Pardee, Dennis, Ritual and Cult at Ugarit, Writings from the Ancient World, Theodore J. Lewis, ed., Atlanta: Society of Biblical Literature, 2002
Pardee, Dennis, “Josef Tropper. Ugaritische Grammatik. 1056 pp. Münster, Ugarit-Verlag, 2000. (Alter Orient und Altes Testament 273),” Archiv für Orientforschung 50 (2003/2004), 1- 404 online version

3 thoughts on “What’s This ”This”?”

  1. I googled for the Ugaritic text and I find it’s translated ‘and this (passage) should be recited once more’ in Handbook of Ugaritic studies (1999).
    “But w . hndt . yṯb . lmspr in KTU 1.19 isn’t in the imperative.”
    But if yṯb is a third person singular form, ‘one shall return’ remains a realistic translation, no?
    “But what is the antecedent of hndt?”
    It’s a good question but no different than in French when someone may say “Achetez-la!”. Naturally the use of feminine here depends heavily on context and without it, we may be left pondering on what feminine noun the demonstrative is referencing to forever.
    One thing that confuses me though is how ṯb becomes ‘to return’. Is this related to Semitic *wθb ‘to sit’ or is this a different verb altogether? If related, how would this semantic shift take place?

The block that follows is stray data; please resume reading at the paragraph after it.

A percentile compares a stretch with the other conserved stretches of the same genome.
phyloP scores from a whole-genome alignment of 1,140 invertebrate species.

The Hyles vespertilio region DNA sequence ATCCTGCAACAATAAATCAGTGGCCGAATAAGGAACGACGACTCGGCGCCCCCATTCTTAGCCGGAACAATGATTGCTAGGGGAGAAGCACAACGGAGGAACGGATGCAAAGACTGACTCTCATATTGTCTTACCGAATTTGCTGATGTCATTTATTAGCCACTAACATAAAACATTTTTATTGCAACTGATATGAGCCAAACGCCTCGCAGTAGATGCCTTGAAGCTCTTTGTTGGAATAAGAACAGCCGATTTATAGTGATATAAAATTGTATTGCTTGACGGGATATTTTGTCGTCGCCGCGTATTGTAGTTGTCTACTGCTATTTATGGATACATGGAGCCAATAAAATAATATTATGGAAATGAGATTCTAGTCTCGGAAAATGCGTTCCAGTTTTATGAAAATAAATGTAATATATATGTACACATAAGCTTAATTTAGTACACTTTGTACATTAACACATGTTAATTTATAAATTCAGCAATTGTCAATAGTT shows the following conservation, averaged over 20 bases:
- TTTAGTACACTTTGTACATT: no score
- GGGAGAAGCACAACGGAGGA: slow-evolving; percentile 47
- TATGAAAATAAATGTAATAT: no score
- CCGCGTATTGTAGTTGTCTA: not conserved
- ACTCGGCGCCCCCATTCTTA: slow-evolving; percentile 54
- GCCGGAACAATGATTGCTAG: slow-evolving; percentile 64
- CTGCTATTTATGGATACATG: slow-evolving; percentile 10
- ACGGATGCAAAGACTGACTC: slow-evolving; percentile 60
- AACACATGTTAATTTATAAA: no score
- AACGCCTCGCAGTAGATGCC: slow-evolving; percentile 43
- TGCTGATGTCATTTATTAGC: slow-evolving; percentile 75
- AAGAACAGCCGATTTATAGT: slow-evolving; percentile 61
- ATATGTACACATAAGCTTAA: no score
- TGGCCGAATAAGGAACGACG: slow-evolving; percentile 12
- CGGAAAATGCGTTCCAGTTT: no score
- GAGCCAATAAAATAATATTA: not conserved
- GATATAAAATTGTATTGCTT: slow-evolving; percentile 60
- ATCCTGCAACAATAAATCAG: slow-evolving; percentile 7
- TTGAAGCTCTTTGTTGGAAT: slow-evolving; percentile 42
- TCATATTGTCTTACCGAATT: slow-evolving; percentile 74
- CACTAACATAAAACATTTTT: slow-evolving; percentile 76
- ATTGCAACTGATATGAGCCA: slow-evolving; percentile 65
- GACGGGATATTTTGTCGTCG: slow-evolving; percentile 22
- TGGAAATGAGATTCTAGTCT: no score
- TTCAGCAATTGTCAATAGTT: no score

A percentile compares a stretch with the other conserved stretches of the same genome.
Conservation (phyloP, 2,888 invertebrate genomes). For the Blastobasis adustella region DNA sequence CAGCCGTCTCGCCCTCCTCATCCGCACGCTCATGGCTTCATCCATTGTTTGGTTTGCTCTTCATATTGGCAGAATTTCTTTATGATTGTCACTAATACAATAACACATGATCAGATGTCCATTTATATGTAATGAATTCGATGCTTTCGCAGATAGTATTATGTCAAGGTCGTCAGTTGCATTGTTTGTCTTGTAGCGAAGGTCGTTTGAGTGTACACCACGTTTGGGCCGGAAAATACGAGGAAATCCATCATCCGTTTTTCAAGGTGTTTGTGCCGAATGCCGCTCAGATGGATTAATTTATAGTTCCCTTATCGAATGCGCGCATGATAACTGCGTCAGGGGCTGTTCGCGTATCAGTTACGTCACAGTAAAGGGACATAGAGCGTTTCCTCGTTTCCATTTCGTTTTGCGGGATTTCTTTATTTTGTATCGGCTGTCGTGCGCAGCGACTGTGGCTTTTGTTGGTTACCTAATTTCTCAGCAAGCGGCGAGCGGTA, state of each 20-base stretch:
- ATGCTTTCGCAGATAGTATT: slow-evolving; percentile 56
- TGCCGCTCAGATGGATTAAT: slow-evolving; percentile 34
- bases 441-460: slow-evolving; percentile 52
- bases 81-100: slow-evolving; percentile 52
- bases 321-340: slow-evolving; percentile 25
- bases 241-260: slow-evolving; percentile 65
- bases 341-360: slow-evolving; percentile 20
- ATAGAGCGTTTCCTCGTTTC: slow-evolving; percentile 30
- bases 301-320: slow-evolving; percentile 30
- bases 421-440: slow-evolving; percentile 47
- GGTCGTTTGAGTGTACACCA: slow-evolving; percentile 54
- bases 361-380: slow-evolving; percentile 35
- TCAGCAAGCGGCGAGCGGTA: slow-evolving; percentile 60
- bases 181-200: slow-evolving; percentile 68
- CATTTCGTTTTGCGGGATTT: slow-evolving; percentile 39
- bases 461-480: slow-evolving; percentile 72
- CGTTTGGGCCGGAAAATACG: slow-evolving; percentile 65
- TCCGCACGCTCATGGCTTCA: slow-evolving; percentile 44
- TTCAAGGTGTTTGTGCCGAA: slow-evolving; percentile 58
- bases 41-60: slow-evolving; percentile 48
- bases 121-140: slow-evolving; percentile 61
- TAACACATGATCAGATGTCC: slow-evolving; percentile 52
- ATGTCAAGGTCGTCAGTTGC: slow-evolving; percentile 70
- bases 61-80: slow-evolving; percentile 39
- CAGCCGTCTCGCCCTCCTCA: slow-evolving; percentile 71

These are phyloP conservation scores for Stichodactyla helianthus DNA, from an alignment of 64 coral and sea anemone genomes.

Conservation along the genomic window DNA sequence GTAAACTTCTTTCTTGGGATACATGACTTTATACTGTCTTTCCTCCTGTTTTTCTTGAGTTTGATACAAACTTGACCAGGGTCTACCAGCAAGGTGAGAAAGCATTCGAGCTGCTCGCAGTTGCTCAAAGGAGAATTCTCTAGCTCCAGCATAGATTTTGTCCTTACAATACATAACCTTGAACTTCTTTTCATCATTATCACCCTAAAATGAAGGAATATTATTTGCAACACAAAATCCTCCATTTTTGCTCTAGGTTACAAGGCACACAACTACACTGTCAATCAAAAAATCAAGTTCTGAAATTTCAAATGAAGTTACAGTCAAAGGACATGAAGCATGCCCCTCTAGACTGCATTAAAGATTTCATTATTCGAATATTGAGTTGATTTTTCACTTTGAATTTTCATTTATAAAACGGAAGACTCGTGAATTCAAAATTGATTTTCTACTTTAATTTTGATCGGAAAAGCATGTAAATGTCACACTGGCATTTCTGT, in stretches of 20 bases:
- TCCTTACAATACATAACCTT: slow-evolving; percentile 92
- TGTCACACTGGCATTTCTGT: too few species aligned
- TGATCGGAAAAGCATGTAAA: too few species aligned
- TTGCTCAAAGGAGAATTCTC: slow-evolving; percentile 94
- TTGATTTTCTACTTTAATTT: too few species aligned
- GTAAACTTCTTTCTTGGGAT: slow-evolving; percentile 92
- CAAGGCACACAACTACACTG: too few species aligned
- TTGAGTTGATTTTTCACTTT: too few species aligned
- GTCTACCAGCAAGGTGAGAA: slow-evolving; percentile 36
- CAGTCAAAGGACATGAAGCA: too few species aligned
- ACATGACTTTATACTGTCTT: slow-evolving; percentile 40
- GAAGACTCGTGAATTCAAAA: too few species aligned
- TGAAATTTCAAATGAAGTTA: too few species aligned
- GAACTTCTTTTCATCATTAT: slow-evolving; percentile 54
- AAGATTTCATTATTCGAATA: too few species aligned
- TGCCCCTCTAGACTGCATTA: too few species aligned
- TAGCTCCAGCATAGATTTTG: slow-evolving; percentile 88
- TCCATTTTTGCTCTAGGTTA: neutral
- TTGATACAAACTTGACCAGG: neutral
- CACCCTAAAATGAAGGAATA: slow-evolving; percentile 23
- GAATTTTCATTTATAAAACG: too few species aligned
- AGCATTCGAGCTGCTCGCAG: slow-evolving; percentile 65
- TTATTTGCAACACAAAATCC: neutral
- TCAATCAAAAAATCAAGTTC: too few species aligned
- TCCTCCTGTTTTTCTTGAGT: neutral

2. Glen,
    I know of about a half dozen translations of this line, all of them in one why or another unsatisfying. Despite Dijkstra, 140, in the work you cited, I think one would be hard put to find a single unambiguous example (or even a very compelling ambiguous example) of a 3rd person form being used as a circumlocution for a 2nd person form in Ugaritic or any other ancient Semitic language. But see my update.
    I think you will find that ṯb and yṯb are from PS *θwb or possibility a biconsonantal root *θb and not *wθb. In some forms they become orthographically confused.

  3. “I think one would be hard put to find a single unambiguous example […] of a 3rd person form being used as a circumlocution for a 2nd person form in Ugaritic or any other ancient Semitic language.”
    I don’t see why this style of speaking can’t exist in any language: English “You must go/One must go”, French: “Tu dois partir/On doit partir”. Plus, in contexts like these, the writer isn’t really speaking directly to the solitary reader anyway but, in reality, to anyone who may happen read. So we can equally address the reader as “you (sg.)”, all readers as “you (pl.)”, or indirectly as indefinite addressees (ie. “anyone”). The choice of language changes little to the fundamental semantics involved here.
    That being said, if there’s a strong tendency towards the use of 2ps. in Ugaritic in these situations, then I suppose that must still be taken into account. I’ll ponder further.
    “I think you will find that ṯb and yṯb are from PS *θwb or possibility a biconsonantal root *θb and not *wθb. In some forms they become orthographically confused.”
    Ah, that’s it. Thanks! I suspected there was homophony behind this.